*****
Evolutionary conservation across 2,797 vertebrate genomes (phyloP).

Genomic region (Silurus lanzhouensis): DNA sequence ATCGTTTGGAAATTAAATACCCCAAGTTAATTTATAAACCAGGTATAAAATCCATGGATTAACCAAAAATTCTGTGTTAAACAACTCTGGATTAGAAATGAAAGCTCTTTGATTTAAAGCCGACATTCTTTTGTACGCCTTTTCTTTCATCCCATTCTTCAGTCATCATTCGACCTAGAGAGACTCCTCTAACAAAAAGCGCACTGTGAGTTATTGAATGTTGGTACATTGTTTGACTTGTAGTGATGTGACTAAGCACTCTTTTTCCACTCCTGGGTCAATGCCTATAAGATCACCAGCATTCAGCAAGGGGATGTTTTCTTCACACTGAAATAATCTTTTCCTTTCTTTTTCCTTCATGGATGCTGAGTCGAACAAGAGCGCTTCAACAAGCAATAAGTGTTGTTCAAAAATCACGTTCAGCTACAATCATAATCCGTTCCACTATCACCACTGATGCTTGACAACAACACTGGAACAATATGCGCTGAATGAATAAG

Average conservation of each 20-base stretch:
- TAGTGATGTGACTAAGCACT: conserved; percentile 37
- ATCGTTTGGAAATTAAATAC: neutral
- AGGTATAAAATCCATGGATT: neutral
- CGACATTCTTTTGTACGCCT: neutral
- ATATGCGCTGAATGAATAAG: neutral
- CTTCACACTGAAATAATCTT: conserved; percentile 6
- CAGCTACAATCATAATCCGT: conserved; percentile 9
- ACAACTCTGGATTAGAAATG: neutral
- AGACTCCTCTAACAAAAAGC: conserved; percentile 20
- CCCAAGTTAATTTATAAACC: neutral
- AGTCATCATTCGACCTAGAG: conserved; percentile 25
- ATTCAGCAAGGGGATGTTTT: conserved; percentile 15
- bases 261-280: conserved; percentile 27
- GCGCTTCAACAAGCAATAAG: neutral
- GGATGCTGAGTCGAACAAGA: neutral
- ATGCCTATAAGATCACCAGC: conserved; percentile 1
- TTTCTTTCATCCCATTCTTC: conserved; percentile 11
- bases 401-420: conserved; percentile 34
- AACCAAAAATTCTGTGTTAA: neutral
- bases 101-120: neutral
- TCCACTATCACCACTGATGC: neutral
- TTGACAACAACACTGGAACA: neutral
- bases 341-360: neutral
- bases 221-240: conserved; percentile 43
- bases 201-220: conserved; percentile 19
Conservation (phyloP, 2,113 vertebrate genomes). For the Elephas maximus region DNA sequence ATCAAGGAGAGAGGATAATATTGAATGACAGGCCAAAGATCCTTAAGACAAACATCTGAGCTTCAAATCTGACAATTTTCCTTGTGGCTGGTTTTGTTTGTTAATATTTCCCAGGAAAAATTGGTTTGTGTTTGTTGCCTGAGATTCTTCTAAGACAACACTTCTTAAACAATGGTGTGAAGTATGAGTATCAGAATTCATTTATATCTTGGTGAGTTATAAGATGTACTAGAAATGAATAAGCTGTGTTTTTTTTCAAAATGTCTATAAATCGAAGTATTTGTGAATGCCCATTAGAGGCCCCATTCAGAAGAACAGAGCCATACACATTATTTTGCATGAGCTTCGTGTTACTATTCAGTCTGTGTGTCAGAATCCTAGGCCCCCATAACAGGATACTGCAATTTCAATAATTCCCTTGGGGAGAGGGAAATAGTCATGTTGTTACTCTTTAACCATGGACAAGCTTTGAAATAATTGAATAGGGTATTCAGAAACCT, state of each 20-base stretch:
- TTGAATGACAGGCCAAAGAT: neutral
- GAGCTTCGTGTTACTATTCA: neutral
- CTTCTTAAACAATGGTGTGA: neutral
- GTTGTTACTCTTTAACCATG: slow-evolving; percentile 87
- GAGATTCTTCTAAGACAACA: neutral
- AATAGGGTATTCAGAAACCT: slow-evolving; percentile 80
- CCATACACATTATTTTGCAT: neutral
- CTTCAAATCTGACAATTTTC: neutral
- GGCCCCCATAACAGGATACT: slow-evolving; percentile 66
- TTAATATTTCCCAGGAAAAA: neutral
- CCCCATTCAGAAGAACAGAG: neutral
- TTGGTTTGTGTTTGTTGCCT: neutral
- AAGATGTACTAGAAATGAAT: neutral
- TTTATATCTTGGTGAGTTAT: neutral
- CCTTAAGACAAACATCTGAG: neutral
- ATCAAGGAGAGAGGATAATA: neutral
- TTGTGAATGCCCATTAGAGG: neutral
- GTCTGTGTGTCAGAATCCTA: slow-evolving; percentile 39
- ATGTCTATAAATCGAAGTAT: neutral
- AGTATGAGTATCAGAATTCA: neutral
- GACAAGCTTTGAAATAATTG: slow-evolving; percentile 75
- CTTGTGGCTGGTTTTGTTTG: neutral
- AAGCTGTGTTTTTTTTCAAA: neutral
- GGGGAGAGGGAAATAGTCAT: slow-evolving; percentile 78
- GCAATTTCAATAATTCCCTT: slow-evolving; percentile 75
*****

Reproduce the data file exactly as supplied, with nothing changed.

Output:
Evolutionary conservation across 2,797 vertebrate genomes (phyloP).

Genomic region (Silurus lanzhouensis): DNA sequence ATCGTTTGGAAATTAAATACCCCAAGTTAATTTATAAACCAGGTATAAAATCCATGGATTAACCAAAAATTCTGTGTTAAACAACTCTGGATTAGAAATGAAAGCTCTTTGATTTAAAGCCGACATTCTTTTGTACGCCTTTTCTTTCATCCCATTCTTCAGTCATCATTCGACCTAGAGAGACTCCTCTAACAAAAAGCGCACTGTGAGTTATTGAATGTTGGTACATTGTTTGACTTGTAGTGATGTGACTAAGCACTCTTTTTCCACTCCTGGGTCAATGCCTATAAGATCACCAGCATTCAGCAAGGGGATGTTTTCTTCACACTGAAATAATCTTTTCCTTTCTTTTTCCTTCATGGATGCTGAGTCGAACAAGAGCGCTTCAACAAGCAATAAGTGTTGTTCAAAAATCACGTTCAGCTACAATCATAATCCGTTCCACTATCACCACTGATGCTTGACAACAACACTGGAACAATATGCGCTGAATGAATAAG

Average conservation of each 20-base stretch:
- TAGTGATGTGACTAAGCACT: conserved; percentile 37
- ATCGTTTGGAAATTAAATAC: neutral
- AGGTATAAAATCCATGGATT: neutral
- CGACATTCTTTTGTACGCCT: neutral
- ATATGCGCTGAATGAATAAG: neutral
- CTTCACACTGAAATAATCTT: conserved; percentile 6
- CAGCTACAATCATAATCCGT: conserved; percentile 9
- ACAACTCTGGATTAGAAATG: neutral
- AGACTCCTCTAACAAAAAGC: conserved; percentile 20
- CCCAAGTTAATTTATAAACC: neutral
- AGTCATCATTCGACCTAGAG: conserved; percentile 25
- ATTCAGCAAGGGGATGTTTT: conserved; percentile 15
- bases 261-280: conserved; percentile 27
- GCGCTTCAACAAGCAATAAG: neutral
- GGATGCTGAGTCGAACAAGA: neutral
- ATGCCTATAAGATCACCAGC: conserved; percentile 1
- TTTCTTTCATCCCATTCTTC: conserved; percentile 11
- bases 401-420: conserved; percentile 34
- AACCAAAAATTCTGTGTTAA: neutral
- bases 101-120: neutral
- TCCACTATCACCACTGATGC: neutral
- TTGACAACAACACTGGAACA: neutral
- bases 341-360: neutral
- bases 221-240: conserved; percentile 43
- bases 201-220: conserved; percentile 19
Conservation (phyloP, 2,113 vertebrate genomes). For the Elephas maximus region DNA sequence ATCAAGGAGAGAGGATAATATTGAATGACAGGCCAAAGATCCTTAAGACAAACATCTGAGCTTCAAATCTGACAATTTTCCTTGTGGCTGGTTTTGTTTGTTAATATTTCCCAGGAAAAATTGGTTTGTGTTTGTTGCCTGAGATTCTTCTAAGACAACACTTCTTAAACAATGGTGTGAAGTATGAGTATCAGAATTCATTTATATCTTGGTGAGTTATAAGATGTACTAGAAATGAATAAGCTGTGTTTTTTTTCAAAATGTCTATAAATCGAAGTATTTGTGAATGCCCATTAGAGGCCCCATTCAGAAGAACAGAGCCATACACATTATTTTGCATGAGCTTCGTGTTACTATTCAGTCTGTGTGTCAGAATCCTAGGCCCCCATAACAGGATACTGCAATTTCAATAATTCCCTTGGGGAGAGGGAAATAGTCATGTTGTTACTCTTTAACCATGGACAAGCTTTGAAATAATTGAATAGGGTATTCAGAAACCT, state of each 20-base stretch:
- TTGAATGACAGGCCAAAGAT: neutral
- GAGCTTCGTGTTACTATTCA: neutral
- CTTCTTAAACAATGGTGTGA: neutral
- GTTGTTACTCTTTAACCATG: slow-evolving; percentile 87
- GAGATTCTTCTAAGACAACA: neutral
- AATAGGGTATTCAGAAACCT: slow-evolving; percentile 80
- CCATACACATTATTTTGCAT: neutral
- CTTCAAATCTGACAATTTTC: neutral
- GGCCCCCATAACAGGATACT: slow-evolving; percentile 66
- TTAATATTTCCCAGGAAAAA: neutral
- CCCCATTCAGAAGAACAGAG: neutral
- TTGGTTTGTGTTTGTTGCCT: neutral
- AAGATGTACTAGAAATGAAT: neutral
- TTTATATCTTGGTGAGTTAT: neutral
- CCTTAAGACAAACATCTGAG: neutral
- ATCAAGGAGAGAGGATAATA: neutral
- TTGTGAATGCCCATTAGAGG: neutral
- GTCTGTGTGTCAGAATCCTA: slow-evolving; percentile 39
- ATGTCTATAAATCGAAGTAT: neutral
- AGTATGAGTATCAGAATTCA: neutral
- GACAAGCTTTGAAATAATTG: slow-evolving; percentile 75
- CTTGTGGCTGGTTTTGTTTG: neutral
- AAGCTGTGTTTTTTTTCAAA: neutral
- GGGGAGAGGGAAATAGTCAT: slow-evolving; percentile 78
- GCAATTTCAATAATTCCCTT: slow-evolving; percentile 75